Most U.S. physicians have not yet adopted electronic prescribing, which HHS estimates could save $27 billion in health care costs nationwide by reducing adverse drug interactions and increasing efficiency, the Associated Press reports.
E-prescribing now is legal in 49 states after recent updates to state laws and regulations, and Alaska soon will allow it, according to Kevin Hutchinson, president and CEO of SureScripts.
Allscripts and Dell earlier this year formed a coalition, called the National ePrescribing Patient Safety Initiative, to provide $100 million in no-cost, Web-based e-prescribing technology to every physician nationwide. The coalition has not provided statistics, but Allscripts CEO Glen Tullman said the initiative is "making great progress" and has given e-prescribing technology to thousands of physicians.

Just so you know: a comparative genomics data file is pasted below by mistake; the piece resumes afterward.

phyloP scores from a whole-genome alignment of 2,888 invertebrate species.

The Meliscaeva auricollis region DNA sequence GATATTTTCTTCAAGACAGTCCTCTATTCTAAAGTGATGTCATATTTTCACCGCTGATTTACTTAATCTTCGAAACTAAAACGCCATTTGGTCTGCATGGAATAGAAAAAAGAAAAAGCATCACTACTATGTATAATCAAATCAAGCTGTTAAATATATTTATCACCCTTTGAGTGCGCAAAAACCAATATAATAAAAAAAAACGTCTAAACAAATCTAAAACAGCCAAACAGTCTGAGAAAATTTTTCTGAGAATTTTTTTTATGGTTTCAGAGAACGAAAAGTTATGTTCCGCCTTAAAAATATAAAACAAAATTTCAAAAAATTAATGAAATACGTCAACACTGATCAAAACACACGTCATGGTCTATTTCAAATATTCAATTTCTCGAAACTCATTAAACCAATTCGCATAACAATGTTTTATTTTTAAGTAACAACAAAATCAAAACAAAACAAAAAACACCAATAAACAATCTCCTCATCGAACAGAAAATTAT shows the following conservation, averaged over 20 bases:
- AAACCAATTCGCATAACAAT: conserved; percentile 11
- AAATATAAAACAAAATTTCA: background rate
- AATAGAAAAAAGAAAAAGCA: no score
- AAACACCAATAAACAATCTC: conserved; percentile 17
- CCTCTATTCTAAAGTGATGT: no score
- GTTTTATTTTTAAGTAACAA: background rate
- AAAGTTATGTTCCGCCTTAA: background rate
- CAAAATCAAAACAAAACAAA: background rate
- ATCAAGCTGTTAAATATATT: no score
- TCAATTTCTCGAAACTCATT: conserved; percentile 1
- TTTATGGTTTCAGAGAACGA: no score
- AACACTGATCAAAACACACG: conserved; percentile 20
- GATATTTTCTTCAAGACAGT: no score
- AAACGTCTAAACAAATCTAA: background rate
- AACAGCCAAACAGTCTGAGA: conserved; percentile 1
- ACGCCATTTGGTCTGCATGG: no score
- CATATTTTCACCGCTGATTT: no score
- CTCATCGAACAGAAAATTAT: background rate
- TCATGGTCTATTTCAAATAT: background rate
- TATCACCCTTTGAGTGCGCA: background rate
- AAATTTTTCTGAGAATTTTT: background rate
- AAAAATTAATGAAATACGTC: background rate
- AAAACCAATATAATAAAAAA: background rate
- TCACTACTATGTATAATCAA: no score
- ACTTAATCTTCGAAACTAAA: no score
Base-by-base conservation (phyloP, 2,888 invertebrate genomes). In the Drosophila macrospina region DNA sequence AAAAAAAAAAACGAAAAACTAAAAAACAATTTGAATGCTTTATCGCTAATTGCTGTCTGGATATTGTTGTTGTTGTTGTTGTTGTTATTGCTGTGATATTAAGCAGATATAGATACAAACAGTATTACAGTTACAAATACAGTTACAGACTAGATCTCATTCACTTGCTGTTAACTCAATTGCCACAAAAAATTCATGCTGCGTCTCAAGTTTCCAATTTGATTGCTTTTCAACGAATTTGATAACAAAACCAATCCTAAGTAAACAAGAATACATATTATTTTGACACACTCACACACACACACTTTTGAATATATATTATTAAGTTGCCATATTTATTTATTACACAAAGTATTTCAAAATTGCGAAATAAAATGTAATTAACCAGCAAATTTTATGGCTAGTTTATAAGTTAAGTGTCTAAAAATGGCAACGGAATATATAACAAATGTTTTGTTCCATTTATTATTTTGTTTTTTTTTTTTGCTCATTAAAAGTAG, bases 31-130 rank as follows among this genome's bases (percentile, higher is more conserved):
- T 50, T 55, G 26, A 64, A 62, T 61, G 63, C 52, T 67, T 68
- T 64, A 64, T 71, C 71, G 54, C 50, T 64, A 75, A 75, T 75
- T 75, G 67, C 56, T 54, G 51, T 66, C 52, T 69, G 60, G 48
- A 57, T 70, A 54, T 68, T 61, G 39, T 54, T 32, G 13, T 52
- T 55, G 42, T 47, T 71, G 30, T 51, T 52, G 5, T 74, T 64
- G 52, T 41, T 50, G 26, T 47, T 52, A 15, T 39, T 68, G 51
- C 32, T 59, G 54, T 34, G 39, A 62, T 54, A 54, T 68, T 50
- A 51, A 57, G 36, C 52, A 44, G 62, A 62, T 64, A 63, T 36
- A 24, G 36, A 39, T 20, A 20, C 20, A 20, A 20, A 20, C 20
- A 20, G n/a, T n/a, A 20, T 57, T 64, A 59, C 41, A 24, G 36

Tullman in September expects "a very strong, very high-visibility" increase in its efforts, with large employers, managed care companies and other institutions to join the coalition. He added that he expects state governments to mandate e-prescribing, the Associated Press reports.
HHS in a recent report to Congress cited expert predictions that e-prescribing could prevent more than two million drug errors annually. However, five government-funded e-prescribing pilot projects did not find such an effect on patient safety. The report noted the role of office staff members in handling e-prescribing tasks and said that the pilot projects did not establish the effect of e-prescribing on patient safety (Wisenberg Brin, Associated Press, 6/20).